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How to Replatforming a Major Organization

Agile / Scrum
Changing A Company
Changing Company
Coaching / Training / Mentorship
Company Culture
Conflict Solving
Convincing
Alignment

19 January, 2022

Jason De Oliveira
Jason De Oliveira

CTO at Vialink

Jason De Oliveira, CTO for more than 10 years, describes his methods of re-platforming an organization with nearly thirty years of existence using specific techniques and technologies.

Transforming an Established Organization

A previous company in my career history was in the process of working on tools for enterprise architecture. They had nearly 30 years of history working in this space, and many of the individuals working were there long-term. The company was working using a V-model approach, creating specifications and having long development cycles. I was hired to review the company's internal workings and put into place new processes around agile, scrum, and new technologies.

The organization worked with C++, which worked well for many parts of the solutions but didn’t translate well to the cloud era. I implemented best practices to deliver products faster, more often, and globally. My main challenge was to understand the history of the company and C++ technologies while transforming other parts of the organization to allow new deployment methods.

The Structure of a Replatform

Auditing the Processes:

The first step I took when I came into the organization was auditing the system. I interviewed everyone in the company and to gain an understanding of their pain points and successes. The audit brought me an understanding of what worked well and what didn’t. From the audit, I provided the company with a two to three-year plan detailing how to transfer the company's landscape. I explored the first steps in repurposing the platform, implementing some new technologies, and migrating to the cloud.

Forming New Partnerships:

I leveraged my network to build a partnership with Microsoft, using their easily available technologies for re-platforming. With the partnership in place, I found different clients and began deploying all around the world. We connected with clients in Mexico, the US, and Southeast Asia, to shorten our deployment cycles and modernize how we worked.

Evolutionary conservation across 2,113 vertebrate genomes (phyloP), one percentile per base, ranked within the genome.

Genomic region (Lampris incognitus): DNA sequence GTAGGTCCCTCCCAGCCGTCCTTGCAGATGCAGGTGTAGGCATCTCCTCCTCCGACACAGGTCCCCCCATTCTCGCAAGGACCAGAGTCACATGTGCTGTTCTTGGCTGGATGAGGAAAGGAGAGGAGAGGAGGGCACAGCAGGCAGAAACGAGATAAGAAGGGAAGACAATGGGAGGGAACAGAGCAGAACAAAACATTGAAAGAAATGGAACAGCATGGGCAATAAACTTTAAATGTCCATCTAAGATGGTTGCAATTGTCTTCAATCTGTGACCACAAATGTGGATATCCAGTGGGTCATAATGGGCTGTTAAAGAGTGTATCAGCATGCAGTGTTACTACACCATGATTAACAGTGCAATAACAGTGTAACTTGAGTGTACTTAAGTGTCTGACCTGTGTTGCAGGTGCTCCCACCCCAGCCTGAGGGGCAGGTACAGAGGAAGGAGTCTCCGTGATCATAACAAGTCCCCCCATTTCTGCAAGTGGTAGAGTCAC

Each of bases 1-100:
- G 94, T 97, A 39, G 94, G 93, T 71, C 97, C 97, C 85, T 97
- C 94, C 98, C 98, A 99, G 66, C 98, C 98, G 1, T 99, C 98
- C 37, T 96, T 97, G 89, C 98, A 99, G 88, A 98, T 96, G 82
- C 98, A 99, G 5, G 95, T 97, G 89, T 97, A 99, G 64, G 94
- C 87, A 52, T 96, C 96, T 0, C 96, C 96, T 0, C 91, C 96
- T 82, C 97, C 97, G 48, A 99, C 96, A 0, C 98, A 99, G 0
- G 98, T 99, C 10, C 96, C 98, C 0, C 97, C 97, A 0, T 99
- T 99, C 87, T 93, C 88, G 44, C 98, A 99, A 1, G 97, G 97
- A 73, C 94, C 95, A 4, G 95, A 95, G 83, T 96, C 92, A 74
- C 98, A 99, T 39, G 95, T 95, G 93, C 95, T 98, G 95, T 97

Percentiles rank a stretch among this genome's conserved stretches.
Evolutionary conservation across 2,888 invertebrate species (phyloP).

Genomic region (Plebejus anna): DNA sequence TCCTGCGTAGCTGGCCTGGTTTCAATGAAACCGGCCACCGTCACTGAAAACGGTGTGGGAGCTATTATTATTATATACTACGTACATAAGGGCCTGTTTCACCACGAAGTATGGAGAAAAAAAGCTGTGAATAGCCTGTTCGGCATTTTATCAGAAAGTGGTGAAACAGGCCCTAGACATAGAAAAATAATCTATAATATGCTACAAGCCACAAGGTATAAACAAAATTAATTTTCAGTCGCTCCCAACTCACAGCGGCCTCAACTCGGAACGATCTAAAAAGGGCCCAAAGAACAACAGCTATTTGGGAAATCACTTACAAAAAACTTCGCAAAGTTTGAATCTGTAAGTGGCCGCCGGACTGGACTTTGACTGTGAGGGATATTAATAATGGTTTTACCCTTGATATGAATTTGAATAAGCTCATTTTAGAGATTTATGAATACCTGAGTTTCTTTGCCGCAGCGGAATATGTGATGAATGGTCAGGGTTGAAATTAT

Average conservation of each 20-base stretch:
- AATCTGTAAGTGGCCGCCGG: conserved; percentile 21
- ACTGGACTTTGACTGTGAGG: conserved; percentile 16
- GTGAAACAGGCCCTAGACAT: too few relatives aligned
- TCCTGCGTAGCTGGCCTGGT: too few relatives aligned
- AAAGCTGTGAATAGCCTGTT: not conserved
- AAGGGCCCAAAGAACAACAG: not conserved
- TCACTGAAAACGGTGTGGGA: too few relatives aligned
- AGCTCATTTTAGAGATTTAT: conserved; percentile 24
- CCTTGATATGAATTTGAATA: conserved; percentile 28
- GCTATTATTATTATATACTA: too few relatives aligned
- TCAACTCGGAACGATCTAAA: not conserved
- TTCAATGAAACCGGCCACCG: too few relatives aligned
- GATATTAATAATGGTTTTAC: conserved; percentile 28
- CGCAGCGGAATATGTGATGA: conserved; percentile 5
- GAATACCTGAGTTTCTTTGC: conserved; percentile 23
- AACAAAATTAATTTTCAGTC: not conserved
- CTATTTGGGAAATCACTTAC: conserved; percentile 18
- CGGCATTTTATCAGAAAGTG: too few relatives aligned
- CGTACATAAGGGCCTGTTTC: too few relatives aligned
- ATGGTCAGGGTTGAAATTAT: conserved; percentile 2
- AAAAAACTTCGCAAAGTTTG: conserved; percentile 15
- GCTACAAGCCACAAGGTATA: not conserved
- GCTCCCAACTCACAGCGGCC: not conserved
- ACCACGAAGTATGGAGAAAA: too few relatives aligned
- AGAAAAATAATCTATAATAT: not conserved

Change Management:

It was difficult to handle the technical part of the change, but the more difficult aspect was opening the team's minds. As mentioned previously, many individuals worked at the company for over 20 years, doing the same tasks using a similar method. I challenged myself to spark interest with those team members, convincing them to pursue change and exploration.

To do so, I showed interest in their method and tried to understand why it worked for them. Moving forward, I applied some of the techniques I saw into my new method, creating a level of familiarity for my team members. From there, I showcased my technique and found that individuals were more apt to listen after I had displayed interest in their methods.

Unblocking a Team:

Sometimes, I hit blockers where individuals didn’t agree with my new method of doing things. Instead of denying their emotions, I accepted their feelings and empathized with their aptitude for change. I found that even sometimes, these individuals were right about the new technologies having lower performance. C++ was optimized for performance, and while the new technologies worked well, they didn’t display the desired result for everything.

Once I discovered a solution to unblock my team, the individuals that pushed back against change became my closest partners. Including the entire team, especially those who had critical feedback about changes, was essential to ensure that the team felt included. I was not the only individual with a solution in mind and needed to recognize that to reduce opposition.

Advice Moving Forward

  • I enjoy working in a structured environment with my teams. This means that an audit was the vital first step and should be the first step for anyone performing a complete replatform. After taking everything into account, it allows priorities to be clearer and goals to be firm.
  • It is essential to not only dictate the successes but the failures as well. Sharing the shortcomings will ensure that a team does not make the same mistake more than once and moves a team forward. Your team members will view you as a just leader that is understanding and honest.

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